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Credit Union Capital (Re-visited)

Updated on July 30, 2014

As discussed in a previous post, the capital of a credit union is owned by all members and owned by none at the same time. It is owned by the collective and not by individual members. The capital is present to work for all members’ (present and future) benefit and has been built up through serving members (past and present). Without an appropriate level of capital, a credit union would be hamstrung in its ability to serve its members’ financial needs and therefore would not be able to deliver on its purpose and vision. So, a key part of a credit union’s strategy should be capital preservation or sustainability to ensure the longevity of the credit union’s ability to serve members. The term “sustainability of capital” is better than “growth of capital” or “preservation of capital” as sustainability talks to maintaining the “right” level of capital to meet the credit union's objectives. Growth can be construed as maximizing capital and preservation can be construed as maintaining a certain dollar value of capital. Growth and preservation are both important to the credit union's continued success so “sustainable” is the better descriptor.

In our discussion of value and who receives it in a previous post, we alluded to maximizing value to the members as customers and owners. A key element to sustainability that was missing was the capture of any value in the form of profit or retained earnings to help build the credit union’s collective capital base.

We know that the growth of a credit union is dependent on a certain level of capital being available. And, assuming that the credit union intends to grow, it will need increasing levels of capital to ensure it can support that growth while not being offside with regulations and legislation. Therefore, if no value is held back in the credit union and returned to the collective pool of capital, then the growing credit union will soon extinguish its ability to continue to grow unless it finds another way to introduce more capital without violating the fourth co-operative principle (i.e., without diluting member control). It will be important to manage capital at the correct level to support the growth of the credit union into the future. Too much capital means it will not be delivering as much value to current members as it could and too little capital means it will be providing more value than it should to current members (to the detriment of future growth and sustainability).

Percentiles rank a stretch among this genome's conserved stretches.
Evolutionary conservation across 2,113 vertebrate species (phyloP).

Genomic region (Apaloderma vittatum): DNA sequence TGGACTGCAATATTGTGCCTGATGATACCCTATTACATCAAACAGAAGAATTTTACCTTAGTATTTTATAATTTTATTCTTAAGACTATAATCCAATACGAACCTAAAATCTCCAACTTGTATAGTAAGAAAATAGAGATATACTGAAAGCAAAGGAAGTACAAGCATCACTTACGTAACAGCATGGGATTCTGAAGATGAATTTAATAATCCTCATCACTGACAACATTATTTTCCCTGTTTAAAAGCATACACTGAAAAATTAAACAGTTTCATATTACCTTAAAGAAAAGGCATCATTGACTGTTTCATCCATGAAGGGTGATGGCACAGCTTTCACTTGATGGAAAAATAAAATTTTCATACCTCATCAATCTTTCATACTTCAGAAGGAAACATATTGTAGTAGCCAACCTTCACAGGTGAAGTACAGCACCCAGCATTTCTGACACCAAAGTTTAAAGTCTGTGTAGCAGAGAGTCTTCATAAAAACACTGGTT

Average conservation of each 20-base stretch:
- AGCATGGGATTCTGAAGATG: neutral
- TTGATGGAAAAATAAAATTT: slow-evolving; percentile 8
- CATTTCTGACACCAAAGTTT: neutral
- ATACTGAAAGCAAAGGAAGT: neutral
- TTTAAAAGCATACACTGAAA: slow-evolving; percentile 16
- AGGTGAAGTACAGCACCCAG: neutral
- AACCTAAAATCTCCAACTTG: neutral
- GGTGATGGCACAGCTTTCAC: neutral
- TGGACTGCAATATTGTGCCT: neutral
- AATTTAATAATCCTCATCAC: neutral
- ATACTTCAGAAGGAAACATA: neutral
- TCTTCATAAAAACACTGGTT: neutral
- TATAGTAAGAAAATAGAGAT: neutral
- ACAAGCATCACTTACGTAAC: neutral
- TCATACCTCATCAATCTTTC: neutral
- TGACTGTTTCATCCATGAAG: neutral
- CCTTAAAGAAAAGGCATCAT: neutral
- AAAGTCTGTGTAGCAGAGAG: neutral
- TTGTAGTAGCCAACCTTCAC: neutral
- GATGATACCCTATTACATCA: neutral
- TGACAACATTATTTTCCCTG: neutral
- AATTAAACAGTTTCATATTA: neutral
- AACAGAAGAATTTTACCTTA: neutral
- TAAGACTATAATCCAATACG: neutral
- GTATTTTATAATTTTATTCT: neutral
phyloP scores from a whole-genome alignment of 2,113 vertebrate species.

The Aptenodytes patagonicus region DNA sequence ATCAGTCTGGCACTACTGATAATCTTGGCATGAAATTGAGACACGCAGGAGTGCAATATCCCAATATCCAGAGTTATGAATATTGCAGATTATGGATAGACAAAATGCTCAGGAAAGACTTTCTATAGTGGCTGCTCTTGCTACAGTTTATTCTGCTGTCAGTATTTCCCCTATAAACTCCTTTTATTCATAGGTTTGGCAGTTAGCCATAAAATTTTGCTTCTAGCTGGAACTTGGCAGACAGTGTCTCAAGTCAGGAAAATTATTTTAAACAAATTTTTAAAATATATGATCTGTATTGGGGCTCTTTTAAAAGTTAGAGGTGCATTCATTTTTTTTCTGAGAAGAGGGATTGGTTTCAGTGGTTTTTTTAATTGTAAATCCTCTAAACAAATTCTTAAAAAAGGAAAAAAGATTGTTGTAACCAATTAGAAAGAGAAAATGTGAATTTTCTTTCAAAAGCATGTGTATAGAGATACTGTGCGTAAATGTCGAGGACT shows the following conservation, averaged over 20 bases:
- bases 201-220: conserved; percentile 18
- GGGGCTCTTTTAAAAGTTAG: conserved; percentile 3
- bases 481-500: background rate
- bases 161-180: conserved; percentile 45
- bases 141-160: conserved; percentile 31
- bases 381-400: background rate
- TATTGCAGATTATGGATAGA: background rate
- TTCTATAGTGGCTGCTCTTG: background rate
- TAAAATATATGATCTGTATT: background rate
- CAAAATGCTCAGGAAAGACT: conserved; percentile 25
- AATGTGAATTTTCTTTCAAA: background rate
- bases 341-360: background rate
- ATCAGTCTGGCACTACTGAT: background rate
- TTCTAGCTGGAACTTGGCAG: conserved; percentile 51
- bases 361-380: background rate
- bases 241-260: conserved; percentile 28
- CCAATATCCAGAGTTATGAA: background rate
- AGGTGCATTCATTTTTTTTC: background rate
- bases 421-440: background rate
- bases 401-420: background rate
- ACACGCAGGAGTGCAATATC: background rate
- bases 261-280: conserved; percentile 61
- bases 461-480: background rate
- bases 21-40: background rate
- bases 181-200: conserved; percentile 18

A way needs to be found to balance the financial and customer perspectives (the two hats worn by the majority of the credit union's members) and to maximize the credit union's ability to deliver on its purpose and vision. What we will eventually demonstrate is that maximizing the financial perspective can lead a credit union to destroy value in the customer perspective and vice versa – in either outcome, overall member value has been destroyed because the member is both customer and financial owner and by destroying value in either perspective destroys overall value to the member.

Even though a Canadian credit union is a for-profit, tax-paying entity, it is not correct to conclude that it should use the collective capital to seek to maximize profits within the credit union. There is a need, however, to have resources available for the credit union to directly effect its purpose and vision as well as to support future service delivery to members.


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